(CNN) - Sen. Barack Obama sought Sunday to use his South Carolina victory to expand his appeal, saying the first Southern primary reflects what Americans are looking for.
Speaking to ABC's "This Week," Obama argued that the result in South Carolina "speaks extraordinarily well, not just for folks in the South, but all across the country. I think people want change."
But Sen. Hillary Clinton noted that both she and her top Democratic rival "have won a primary and a caucus."
ORLANDO, Florida (CNN) - Vice President Dick Cheney's daughter Elizabeth Cheney is joining Mitt Romney's presidential bid, his campaign announced Sunday.
She previously stumped for former Sen. Fred Thompson of Tennessee who dropped out of the race last week.
In a statement released by Romney's campaign, Cheney said the former Massachusetts governor "has distinguished himself as a leader who can guide our country with a clear vision for overcoming the threats we face today."
She also called him "the only candidate who has outlined a comprehensive strategy for defeating the global Jihadist threat."
Cheney, 41, once served as the principal deputy assistant secretary for Near Eastern Affairs at the State Department. She stepped down from the senior-level post in 2006.
She also worked in the State Department from 2002 to 2003, before leaving to work on her father's re-election campaign.
(CNN) - John McCain Sunday brushed aside Bill Clinton's recent comments that his wife and the Arizona senator have such a good relationship that a general election match up between to two will likely "put voters to sleep."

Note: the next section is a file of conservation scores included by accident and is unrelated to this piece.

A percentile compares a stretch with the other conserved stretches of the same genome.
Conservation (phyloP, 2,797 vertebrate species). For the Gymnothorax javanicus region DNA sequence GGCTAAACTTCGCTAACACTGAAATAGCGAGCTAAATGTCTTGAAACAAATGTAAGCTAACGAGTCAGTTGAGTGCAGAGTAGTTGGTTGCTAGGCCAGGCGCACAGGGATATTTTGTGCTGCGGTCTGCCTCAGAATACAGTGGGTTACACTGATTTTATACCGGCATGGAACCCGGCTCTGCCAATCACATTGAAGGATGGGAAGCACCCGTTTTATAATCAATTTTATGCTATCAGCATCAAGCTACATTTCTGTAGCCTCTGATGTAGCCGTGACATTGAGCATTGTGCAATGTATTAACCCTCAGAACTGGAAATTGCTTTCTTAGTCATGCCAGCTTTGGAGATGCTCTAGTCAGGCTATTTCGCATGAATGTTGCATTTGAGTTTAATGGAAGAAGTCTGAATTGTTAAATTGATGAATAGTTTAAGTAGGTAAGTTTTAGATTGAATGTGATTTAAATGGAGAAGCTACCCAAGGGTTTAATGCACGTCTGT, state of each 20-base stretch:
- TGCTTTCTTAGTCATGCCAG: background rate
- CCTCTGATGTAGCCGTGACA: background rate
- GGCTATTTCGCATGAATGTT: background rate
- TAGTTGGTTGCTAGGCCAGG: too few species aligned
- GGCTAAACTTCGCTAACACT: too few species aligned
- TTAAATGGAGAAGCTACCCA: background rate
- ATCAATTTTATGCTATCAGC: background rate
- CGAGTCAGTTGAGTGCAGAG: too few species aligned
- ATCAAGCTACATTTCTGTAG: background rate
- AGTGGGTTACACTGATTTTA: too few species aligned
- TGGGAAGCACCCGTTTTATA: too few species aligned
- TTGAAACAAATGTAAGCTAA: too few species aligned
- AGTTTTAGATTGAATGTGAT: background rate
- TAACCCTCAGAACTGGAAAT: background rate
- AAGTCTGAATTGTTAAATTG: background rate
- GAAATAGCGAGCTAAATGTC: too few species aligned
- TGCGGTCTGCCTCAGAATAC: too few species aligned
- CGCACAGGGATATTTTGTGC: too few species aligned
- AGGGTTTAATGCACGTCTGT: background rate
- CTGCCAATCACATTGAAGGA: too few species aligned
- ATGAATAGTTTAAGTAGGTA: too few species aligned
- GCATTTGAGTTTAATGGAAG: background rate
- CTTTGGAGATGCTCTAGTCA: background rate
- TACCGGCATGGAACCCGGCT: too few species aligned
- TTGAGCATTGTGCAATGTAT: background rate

'"I thank [Bill] Clinton for his endorsement," McCain said laughing, in an interview on NBC's Meet the Press. "But let me just say, I will have a respectful debate whether it is Sen. Obama, whether it is Sen. Clinton, or whoever it is," McCain said. "But it won't be boring, it won't be boring."
"We are going to talk about more or less spending, higher or lower taxes," he continued. "We are going to be talking about the role of government in healthcare, and we are going to be talking about the struggle we are in against radical Islamic extremism. It's going to be anything but boring."
McCain also laughed off the notion the former president's comments were an underhanded attempt to damage McCain's standing among Republican voters.
Bill Clinton's comments came at an event in Spartanburg, South Carolina Friday, following a voter's question on whether Hillary Clinton will be able to work with Republicans. The former president pointed out how his wife has successfully worked with several senators across the aisle — including one of the current GOP presidential candidates.
"She and John McCain are very close," he said. "They always laugh that if they wound up being the nominees of their party, it would be the most civilized election in American history, and they're afraid they'd put the voters to sleep because they like and respect each other."
- CNN Ticker Producer Alexander Mooney
(CNN) - In a decision she attributes to "patriotic, political and personal" reasons, former First Daughter Caroline Kennedy is endorsing Barack Obama for president.
In an op-ed in Sunday's New York Times published on the paper's Web site Saturday night, titled "A President Like My Father," Kennedy writes: "It isn't that the other candidates are not experienced or knowledgeable. But this year, that may not be enough. We need a change in the leadership of this country — just as we did in 1960....
"I have never had a president who inspired me the way people tell me that my father inspired them. But for the first time, I believe I have found the man who could be that president — not just for me, but for a new generation of Americans."
Caroline Kennedy's uncle, Massachusetts Sen. Ted Kennedy, has not yet endorsed a candidate in the Democratic presidential race. Her cousin, Robert F. Kennedy Jr., has endorsed Hillary Clinton.